There’s an election in the offing, and over the next few weeks candidates and their allies will be ramping up the rhetoric. North Carolinians settling in to watch some television might want to buckle their seat belts while they ride out the onslaught of campaign commercials.
This year, though, there’s a catch. To vote in the May 6 primary, people who aren’t already registered with their county board of elections have to meet a deadline of Friday, April 11, to sign up. Otherwise, they’ll be out of luck – no matter how much they might want to have a say once they learn more about who’s running and what’s at stake.
In recent years past, new voters could register and cast a ballot on the same day during the state’s early voting period, which lasts until three days before an election. But the General Assembly abolished same-day registration as part of its 2013 overhaul of elections laws – an overhaul that in several respects makes it less convenient to vote. With the newly imposed registration deadline, some people who didn’t get the word or who haven’t yet focused on the races now unfolding are likely to feel the squeeze.
It’s not people for whom voting is an ingrained habit who stand to be affected. It’s people who haven’t been regular voters – perhaps because they weren’t old enough, or because they’ve moved around or were too busy with daily demands. Unless they learned about the deadline and took care of business, this is another election they’ll be sitting out.
Chances are, this is a group weighted toward young people and those who in the past might have registered and voted on the same day, encouraged by campaigns’ get-out-the-vote drives. The changes are bundled with a law that requires voters, starting in 2016, to show a photo ID. Republicans who control the legislature pushed the changes over Democrats’ objections that Democratic-leaning voters were being targeted. Whether the Republican-sponsored moves amount to an unconstitutional infringement on people’s right to vote is a question the federal courts have been asked to decide.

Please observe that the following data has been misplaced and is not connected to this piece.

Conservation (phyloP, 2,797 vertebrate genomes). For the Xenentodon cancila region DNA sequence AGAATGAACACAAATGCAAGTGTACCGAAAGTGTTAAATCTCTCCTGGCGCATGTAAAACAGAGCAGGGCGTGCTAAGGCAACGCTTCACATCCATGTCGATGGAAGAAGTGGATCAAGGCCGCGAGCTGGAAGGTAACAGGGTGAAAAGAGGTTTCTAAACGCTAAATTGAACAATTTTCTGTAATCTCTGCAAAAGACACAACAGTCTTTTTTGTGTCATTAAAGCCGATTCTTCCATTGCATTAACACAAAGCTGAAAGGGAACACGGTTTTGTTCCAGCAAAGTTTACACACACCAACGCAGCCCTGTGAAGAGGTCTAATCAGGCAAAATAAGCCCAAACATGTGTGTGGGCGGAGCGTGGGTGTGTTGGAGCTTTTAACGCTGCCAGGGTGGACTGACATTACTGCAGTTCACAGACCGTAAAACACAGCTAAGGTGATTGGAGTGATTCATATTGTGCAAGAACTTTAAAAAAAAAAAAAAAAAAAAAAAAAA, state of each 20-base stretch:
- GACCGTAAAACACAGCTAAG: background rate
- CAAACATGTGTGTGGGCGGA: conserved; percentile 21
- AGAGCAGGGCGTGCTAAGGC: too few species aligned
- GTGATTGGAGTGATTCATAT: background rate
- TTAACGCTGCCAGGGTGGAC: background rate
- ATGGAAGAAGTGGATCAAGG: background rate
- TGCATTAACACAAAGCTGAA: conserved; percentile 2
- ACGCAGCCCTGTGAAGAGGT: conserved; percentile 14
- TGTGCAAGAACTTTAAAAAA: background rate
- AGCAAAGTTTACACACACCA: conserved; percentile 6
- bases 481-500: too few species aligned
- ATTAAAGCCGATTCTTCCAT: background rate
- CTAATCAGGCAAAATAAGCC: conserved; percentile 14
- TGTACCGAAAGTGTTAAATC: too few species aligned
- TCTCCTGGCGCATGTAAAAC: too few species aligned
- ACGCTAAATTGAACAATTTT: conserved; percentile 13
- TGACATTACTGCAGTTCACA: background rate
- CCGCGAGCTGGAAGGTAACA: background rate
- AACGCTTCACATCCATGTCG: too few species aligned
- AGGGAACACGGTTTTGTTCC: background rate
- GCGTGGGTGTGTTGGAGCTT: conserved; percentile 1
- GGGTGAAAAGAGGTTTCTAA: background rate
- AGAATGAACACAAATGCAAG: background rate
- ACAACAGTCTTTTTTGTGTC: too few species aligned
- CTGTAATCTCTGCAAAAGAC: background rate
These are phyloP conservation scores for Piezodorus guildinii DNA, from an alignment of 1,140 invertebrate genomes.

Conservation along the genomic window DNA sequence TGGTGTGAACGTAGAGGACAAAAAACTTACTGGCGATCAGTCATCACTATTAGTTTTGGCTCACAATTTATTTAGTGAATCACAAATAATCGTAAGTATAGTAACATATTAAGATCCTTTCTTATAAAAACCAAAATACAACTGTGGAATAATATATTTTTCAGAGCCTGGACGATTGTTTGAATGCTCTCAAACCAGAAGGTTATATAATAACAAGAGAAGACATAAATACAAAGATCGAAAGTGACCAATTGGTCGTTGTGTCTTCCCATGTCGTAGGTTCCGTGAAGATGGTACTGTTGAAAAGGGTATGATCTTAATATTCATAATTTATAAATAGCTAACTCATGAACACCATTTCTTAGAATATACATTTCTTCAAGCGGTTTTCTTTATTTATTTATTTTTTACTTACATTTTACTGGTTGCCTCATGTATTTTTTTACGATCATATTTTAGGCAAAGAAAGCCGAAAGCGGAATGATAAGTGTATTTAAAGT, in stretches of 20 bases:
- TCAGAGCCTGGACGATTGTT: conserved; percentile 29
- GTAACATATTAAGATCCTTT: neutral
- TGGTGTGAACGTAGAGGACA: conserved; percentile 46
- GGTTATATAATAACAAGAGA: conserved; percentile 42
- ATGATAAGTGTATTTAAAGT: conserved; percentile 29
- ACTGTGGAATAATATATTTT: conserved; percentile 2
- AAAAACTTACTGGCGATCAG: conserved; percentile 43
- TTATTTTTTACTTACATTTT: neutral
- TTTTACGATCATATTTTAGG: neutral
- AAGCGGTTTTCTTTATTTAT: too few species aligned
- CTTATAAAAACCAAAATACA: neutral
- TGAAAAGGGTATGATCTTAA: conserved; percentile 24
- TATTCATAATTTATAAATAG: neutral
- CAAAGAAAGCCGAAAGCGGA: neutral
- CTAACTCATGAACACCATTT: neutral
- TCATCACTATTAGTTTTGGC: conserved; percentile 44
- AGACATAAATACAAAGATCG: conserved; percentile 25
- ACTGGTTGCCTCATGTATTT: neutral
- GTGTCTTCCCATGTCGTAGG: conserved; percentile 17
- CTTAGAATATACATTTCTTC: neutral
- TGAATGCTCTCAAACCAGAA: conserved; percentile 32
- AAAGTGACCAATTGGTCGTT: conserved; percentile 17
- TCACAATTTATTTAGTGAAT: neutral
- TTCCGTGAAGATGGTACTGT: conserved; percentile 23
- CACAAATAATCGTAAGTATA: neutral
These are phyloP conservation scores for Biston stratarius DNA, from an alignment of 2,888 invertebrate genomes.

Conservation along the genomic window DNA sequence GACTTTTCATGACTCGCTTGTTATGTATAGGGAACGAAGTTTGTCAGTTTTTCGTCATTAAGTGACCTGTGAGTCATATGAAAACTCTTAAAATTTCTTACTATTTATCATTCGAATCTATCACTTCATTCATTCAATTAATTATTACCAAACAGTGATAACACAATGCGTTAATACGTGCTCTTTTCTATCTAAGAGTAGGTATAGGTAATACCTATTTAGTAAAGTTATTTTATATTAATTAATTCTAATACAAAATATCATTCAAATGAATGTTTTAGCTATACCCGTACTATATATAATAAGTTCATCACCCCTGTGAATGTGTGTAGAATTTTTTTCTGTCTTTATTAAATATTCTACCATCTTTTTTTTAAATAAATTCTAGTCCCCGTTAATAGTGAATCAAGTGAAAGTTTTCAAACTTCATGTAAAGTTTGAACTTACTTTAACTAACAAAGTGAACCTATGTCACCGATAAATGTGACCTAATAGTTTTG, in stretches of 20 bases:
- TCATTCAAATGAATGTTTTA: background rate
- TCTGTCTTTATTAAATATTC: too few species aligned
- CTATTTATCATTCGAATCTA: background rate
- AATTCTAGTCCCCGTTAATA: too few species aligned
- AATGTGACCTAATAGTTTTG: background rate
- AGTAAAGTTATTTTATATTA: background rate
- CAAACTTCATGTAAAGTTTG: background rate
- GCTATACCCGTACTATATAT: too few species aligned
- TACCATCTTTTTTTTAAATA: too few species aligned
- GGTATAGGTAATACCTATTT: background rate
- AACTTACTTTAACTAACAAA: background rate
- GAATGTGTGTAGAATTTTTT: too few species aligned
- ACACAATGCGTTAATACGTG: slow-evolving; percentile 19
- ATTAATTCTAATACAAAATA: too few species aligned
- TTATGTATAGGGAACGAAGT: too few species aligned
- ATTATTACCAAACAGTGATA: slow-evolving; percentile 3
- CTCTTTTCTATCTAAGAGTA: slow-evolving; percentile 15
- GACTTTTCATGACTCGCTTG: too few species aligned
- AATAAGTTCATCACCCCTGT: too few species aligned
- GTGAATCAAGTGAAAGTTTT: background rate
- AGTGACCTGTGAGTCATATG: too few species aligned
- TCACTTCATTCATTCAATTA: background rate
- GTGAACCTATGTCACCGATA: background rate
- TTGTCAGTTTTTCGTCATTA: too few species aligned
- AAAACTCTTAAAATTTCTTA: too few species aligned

Register or else
Several efforts are under way to spread the word about the pending voter registration deadline. For example, the Council of Churches is involved in Operation Jumpstart the Vote, headed by the election reform group Democracy North Carolina. Volunteers with Operation Jumpstart have been working to inform the public about the new rules and to make sure people eligible to vote are properly registered.
The State Board of Elections and most county election boards have registration materials available online. Completed forms must be postmarked no later than April 11 or delivered to county board offices no later than 5 p.m. on that date.
Depending on where voters live and which party they’re registered with, they’ll be choosing party nominees for various posts. The race that so far has garnered the most attention is the statewide contest among several Republicans for the nomination to face Democratic U.S. Sen. Kay Hagan, who is seeking a second term. Voters who are registered as unaffiliated with a political party can choose to vote in one of the party primaries.
Voters on May 6 also will choose two finalists in the three-person race for the state Supreme Court seat now held by Justice Robin Hudson. Her two challengers are Eric Levinson, a Superior Court judge from Mecklenburg County, and Jeanette Doran of Raleigh, chair of a state board that hears appeals related to unemployment insurance.
The judicial candidates are not identified by party on the ballot, and anyone who’s registered may vote. Three other races for seats on the seven-person Supreme Court have drawn only two contenders each, and they’ll be decided in the Nov. 2 general election when the Hudson seat also will be filled.
Elections must take place within a framework of rules keeping them orderly, honest and fair. But our democratic republic works best when more, rather than fewer, people are able to participate in choosing their leaders. That’s a lesson rooted in our country’s history and reflecting how far we’ve come since the days when the electorate was limited to white male property owners. Let’s hope the people of North Carolina take note of new rules and new deadlines and do what they need to do so that their voices can be heard.